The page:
4.1.1 Cluster Studies
A cancer cluster is an aggregation of a relatively unexpected high number of cases. Clustering can be “spatial,” when the disease in question has a higher incidence rate in some places than in others, or “temporal,” when the incidence rate is higher at a specific time compared to other times. A disease cluster can also be “spatiotemporal.” Testing involves comparing the observed number of cases with the number expected, based on the size and age composition of the population.
The scientific reason to examine disease clusters is to learn about the causes of the cluster and, by extension, gain insight toward the causes of disease. Epidemiologists and public health workers recognize the value of historic examples of cancer cluster examination which contributed to the recognition of human carcinogens in those situations. Typically, exposure was high, prolonged, and well defined. In contrast, most cluster reports involve exposures that are low and poorly defined, and the cases involved are a mix of unrelated, relatively common cancers. For these reasons there is skepticism regarding the scientific value of the investigation of reported clusters (Neutra, 1990; Rothman, 1990).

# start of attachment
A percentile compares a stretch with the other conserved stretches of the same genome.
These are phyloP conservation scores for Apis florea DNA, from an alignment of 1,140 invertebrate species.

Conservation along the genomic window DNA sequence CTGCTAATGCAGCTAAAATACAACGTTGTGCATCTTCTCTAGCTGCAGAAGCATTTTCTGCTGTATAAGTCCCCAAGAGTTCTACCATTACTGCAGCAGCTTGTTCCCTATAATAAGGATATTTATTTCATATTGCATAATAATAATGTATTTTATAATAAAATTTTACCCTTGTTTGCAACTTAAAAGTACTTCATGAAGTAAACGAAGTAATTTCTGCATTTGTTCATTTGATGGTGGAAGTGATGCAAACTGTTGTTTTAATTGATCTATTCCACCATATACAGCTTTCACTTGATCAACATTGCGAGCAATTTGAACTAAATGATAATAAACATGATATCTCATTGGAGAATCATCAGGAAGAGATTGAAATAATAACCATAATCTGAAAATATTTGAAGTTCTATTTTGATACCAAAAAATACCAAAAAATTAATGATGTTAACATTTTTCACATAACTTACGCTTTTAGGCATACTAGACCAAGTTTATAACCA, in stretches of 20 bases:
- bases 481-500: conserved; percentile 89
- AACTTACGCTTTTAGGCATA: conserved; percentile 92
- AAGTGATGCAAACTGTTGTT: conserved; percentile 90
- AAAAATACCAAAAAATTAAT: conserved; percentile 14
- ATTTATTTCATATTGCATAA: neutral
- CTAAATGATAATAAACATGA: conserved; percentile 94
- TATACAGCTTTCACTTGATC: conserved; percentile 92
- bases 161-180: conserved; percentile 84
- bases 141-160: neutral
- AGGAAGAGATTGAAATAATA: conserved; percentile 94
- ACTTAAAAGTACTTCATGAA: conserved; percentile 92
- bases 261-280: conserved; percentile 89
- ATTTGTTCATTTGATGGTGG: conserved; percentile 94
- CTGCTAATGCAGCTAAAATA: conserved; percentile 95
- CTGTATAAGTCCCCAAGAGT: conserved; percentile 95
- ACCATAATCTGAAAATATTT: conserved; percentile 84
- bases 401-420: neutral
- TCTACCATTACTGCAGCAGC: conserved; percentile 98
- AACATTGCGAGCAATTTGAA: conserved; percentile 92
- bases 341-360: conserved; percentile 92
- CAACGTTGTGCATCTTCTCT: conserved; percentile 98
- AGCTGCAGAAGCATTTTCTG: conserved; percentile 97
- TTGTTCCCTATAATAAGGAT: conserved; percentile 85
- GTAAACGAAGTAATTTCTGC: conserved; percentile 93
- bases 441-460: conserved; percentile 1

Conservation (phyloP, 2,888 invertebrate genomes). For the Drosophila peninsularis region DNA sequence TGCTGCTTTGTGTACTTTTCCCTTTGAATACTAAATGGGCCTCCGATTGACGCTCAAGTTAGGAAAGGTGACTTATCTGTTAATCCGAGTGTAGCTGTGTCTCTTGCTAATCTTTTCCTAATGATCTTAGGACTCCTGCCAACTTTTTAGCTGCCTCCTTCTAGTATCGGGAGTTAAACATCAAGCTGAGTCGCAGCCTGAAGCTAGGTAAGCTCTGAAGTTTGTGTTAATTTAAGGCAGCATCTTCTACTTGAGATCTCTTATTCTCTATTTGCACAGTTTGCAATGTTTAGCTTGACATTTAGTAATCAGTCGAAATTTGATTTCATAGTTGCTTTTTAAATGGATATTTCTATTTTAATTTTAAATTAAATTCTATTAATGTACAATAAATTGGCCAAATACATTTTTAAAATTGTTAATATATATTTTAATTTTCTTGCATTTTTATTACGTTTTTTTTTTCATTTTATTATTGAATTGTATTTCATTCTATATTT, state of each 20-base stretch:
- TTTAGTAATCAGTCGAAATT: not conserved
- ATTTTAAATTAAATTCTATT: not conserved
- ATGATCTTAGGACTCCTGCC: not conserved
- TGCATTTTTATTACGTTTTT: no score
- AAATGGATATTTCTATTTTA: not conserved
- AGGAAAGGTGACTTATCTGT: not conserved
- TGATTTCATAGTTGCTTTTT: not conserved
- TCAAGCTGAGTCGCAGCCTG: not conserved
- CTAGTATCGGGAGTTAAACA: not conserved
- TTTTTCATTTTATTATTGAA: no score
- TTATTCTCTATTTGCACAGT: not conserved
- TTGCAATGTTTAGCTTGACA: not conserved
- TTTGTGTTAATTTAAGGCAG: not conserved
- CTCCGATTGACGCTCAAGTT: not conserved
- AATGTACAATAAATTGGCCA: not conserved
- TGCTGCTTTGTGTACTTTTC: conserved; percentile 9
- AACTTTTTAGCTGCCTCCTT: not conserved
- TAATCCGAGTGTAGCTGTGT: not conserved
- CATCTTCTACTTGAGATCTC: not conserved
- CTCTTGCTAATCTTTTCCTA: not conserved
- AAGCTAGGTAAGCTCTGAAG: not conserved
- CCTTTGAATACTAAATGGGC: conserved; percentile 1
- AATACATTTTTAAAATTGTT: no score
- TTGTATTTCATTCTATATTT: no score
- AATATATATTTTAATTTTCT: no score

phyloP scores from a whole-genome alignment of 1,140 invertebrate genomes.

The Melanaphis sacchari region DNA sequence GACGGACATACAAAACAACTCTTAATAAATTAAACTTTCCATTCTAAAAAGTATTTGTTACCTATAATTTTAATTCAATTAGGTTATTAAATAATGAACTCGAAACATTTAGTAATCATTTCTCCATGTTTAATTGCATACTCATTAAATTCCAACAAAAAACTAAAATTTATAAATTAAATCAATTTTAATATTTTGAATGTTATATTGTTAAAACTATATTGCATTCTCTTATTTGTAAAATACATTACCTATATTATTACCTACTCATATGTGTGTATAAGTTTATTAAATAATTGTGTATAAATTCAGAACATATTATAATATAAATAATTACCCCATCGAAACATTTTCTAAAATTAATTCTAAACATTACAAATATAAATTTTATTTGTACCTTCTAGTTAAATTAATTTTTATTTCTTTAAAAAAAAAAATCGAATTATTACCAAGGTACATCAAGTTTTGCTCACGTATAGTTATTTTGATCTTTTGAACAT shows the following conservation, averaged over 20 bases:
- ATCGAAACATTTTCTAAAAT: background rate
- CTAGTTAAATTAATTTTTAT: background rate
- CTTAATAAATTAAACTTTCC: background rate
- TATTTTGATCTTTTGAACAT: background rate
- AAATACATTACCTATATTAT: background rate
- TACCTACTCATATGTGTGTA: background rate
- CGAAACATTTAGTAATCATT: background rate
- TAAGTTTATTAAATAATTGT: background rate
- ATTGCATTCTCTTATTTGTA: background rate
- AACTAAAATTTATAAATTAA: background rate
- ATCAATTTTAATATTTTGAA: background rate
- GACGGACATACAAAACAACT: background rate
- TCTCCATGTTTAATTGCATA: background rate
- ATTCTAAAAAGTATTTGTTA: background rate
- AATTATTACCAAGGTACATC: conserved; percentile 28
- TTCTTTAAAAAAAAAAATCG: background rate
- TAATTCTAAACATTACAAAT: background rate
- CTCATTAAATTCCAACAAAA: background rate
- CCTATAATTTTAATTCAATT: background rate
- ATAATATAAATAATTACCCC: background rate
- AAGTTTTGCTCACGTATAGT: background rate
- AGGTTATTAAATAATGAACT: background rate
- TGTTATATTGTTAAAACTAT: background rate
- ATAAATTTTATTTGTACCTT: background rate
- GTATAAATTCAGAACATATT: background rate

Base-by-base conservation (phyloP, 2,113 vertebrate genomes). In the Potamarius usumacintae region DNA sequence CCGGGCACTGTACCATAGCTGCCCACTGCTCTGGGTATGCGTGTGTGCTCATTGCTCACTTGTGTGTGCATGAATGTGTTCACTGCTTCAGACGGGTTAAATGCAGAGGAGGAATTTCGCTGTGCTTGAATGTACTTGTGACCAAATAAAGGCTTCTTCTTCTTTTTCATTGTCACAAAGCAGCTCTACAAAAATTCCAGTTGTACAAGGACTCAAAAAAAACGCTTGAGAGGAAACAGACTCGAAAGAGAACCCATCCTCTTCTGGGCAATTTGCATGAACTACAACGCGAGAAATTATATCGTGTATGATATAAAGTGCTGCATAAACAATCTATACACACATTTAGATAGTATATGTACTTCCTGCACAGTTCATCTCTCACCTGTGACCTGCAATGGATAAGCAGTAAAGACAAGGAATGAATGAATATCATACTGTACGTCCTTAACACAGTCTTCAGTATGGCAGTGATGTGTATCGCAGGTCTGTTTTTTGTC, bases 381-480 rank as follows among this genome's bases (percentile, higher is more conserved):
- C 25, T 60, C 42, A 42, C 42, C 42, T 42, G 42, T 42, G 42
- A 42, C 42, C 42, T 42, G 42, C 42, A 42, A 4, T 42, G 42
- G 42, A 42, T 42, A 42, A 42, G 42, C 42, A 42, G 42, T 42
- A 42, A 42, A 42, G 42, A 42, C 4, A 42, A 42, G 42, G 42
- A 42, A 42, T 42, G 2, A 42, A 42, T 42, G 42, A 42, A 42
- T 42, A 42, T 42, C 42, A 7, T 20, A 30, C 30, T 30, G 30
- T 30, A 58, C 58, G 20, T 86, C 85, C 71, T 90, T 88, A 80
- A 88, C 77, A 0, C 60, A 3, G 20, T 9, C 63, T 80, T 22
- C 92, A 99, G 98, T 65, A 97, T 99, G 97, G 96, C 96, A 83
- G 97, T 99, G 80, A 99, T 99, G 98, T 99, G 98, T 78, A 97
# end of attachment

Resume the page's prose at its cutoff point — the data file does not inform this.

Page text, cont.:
In a rather provocative summary of the reasons why—with a few exceptions—there is little scientific or public health purpose to investigate individual disease clusters, Rothman (1990) explains that the boundaries of the space and time that encompass the cluster should be clearly defined before examination of the cluster and should not be defined after the fact to capture a population that has experienced the high disease rate. This interpretation has been described as the “Texas sharpshooter’s” procedure in which the shooter first fires his shots randomly at the side of the barn and then draws a bull’s eye around each of the bullet holes. This kind of process tends to produce clusters of causally unrelated cases of no etiologic interest. As noted by Rothman (1990), assigning statistical significance to a reported cluster requires clear definitions of the populations, regions, and/ or time periods under consideration, often a challenging undertaking.
4.1.2 Ecologic Studies
An ecologic study (sometimes referred to as a geographic study or correlation study) evaluates the relationship between an exposure and a disease in some aggregate group of individuals, but not specific individuals, such as those living in a country, a county, a community, or a neighborhood. This is in contrast to case-control and cohort studies where the unit of analysis is the individual. In an ecologic study, average measures of exposure and disease frequency are obtained for each aggregate, and the analyses focus on determining whether or not the aggregates with high levels of exposure also display high disease rates. For example, in a study that uses counties as the